Three years after arriving at The Woodlands, TX. I was still adapting to the stay-at-home mom thing. I recall learning all kinds of crafts, from painting to jewelry, crochet, and herbal remedies. I realized I could have a small home-based business and get an income out of it. Well, at least I thought I could.
A “Crafty” Home-Based Business
I’m not a salesperson. Thus online sales made more sense to me, Etsy was starting at that time, so I jumped right in! Took some pictures, uploaded some products, and voila! E-shop was live.
I made $35 the first week, $62 the second, and $213 the third. Still, my starting costs were above average, the materials to prepare herbal remedies were expensive because I wasn’t going to buy bulk, I was just starting, so it was complicated to keep up with production at a reasonable price. And the jewelry was beautiful, but it was hard for people to see my stuff. The ones I sold were literally “word of mouth” or trunk parties, and of course, family helping during Christmas.
After seven months of investing nearly $2,500 and just making $450 -give or take- I closed the e-store and went back to daily chores, and keeping my budget on track after all the investment I needed to repay.
Yes, every home-based business starts the investment with a credit card, that’s how you control your start-up. Spending alerts and credit line, keeping you accountable on your goals.
If you don’t meet your goals, you know you only have X amount of money to keep the business afloat, when you reach that point is decision-making time. For me it was easy, I owed $2,500, and I needed to pay them.
What went wrong?
- Different products,
- Lack of focus on my strategy.
- No marketing knowledge.
- No networking, or the wrong one.
- I was the Chief Everything Officer, including goffer, janitor, accountant, designer, you name it.
- No family support, emotional yes, I had my cheer squad, but on the house chores? Nope!
What did I learn?
- Focus on fewer products.
- A home-based business needs lots of support from your family.
- Tasked children and husband with chores.
A year later, after I paid the credit card, I decided to start a new venture to let go of my first failure as a crafty mommy. This time the idea was tote bags with hand-painted quotes, less investment more creativity -I thought it was “tote-ally” amazing.
I made a dozen. It took me three weeks to make them, a couple of days to upload the images and start promoting them on Facebook, lots of likes, thoughtful comments, but no sales, not a single one after a month.
I was so frustrated and confused, they like my things but didn’t buy them. Was it the price? The quotes? The quality? I asked the people to post comments for feedback. It was about the kind of quotes I chose, they wanted custom made, not just a quote or the design was not exactly like the postcard I was inspired by (hello, copyright!).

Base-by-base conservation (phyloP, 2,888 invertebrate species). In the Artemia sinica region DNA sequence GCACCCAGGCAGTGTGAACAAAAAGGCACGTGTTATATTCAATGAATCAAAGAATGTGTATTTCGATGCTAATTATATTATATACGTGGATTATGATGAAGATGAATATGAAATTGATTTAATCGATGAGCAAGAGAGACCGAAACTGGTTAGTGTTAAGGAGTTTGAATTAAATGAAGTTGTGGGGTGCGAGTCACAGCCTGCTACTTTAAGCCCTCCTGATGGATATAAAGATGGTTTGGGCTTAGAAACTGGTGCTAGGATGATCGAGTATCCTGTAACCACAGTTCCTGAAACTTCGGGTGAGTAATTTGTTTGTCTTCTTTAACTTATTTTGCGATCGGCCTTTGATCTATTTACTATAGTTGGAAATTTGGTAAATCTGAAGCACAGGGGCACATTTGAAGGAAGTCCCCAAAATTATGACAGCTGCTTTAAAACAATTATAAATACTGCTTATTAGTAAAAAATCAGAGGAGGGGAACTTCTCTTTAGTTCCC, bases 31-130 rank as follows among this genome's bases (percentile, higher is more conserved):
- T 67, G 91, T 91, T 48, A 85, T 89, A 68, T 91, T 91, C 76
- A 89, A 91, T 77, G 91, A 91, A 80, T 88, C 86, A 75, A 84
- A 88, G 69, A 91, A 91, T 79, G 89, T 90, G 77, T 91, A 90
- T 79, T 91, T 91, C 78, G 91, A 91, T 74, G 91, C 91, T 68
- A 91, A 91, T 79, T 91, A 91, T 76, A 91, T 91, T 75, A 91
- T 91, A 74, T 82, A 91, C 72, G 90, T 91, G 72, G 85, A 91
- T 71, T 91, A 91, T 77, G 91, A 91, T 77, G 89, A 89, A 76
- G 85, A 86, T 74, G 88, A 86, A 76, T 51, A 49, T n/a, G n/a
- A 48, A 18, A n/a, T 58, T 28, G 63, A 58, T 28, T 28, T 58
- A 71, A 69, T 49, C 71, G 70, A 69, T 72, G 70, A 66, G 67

Despair, confusion, and a sense of worthlessness, that’s how I felt, but I kept going since I had ten more blank totes to paint. Taking into account the feedback, I created more intricate designs without quotes (I was not willing to deal with custom orders again). The totes started to sell.
I eventually sold all the totes I made. All 20 of them. This time it just took me 8 months, $360 for materials, $25 for the e-store, and I got a profit of $115.
I made $14.37 per month, worked my brains out designing totes, the craft per se, and the online selling.
What went wrong?
- Labor intensive product, it took me about a week to do each tote, plus the finishing lacquer needed another 24 hours.
- Creativity and copyrights, I had to be extremely careful where I got my inspiration from and how to “adjust” individual masterpieces, so the creative process also took some time.
- Time-consuming and not enough profit after all.
What did I learn?
- I have a particular taste for design, not everybody’s cup of tea. My niche is tiny, and the price was average. Custom orders were a possibility, but I had previous bad experiences, so I didn’t pursue that path.
- Beautiful product, can’t commercialize, so it has to remain as a hobby.
I Stopped Making Crafts.
After many months of getting rid of the inventory, I stopped making crafts for good, now I invest time decorating my home and teaching my teenagers some HomeEd rather than DIY failures.
At least they will know how to survive in college and do their taxes.
I put aside the idea to transform my hobbies into a home-based business and decided to write my thoughts away. I don’t consider writing a job, but a pleasure. Researching and writing is my thing, I can stay up until past midnight and wake up still energized and ready to keep writing, I’m into that.
I’m deeply involved in social causes, so besides writing, I’m a volunteer, and I’ve had the honor to be selected as a mentor for young women professionals.
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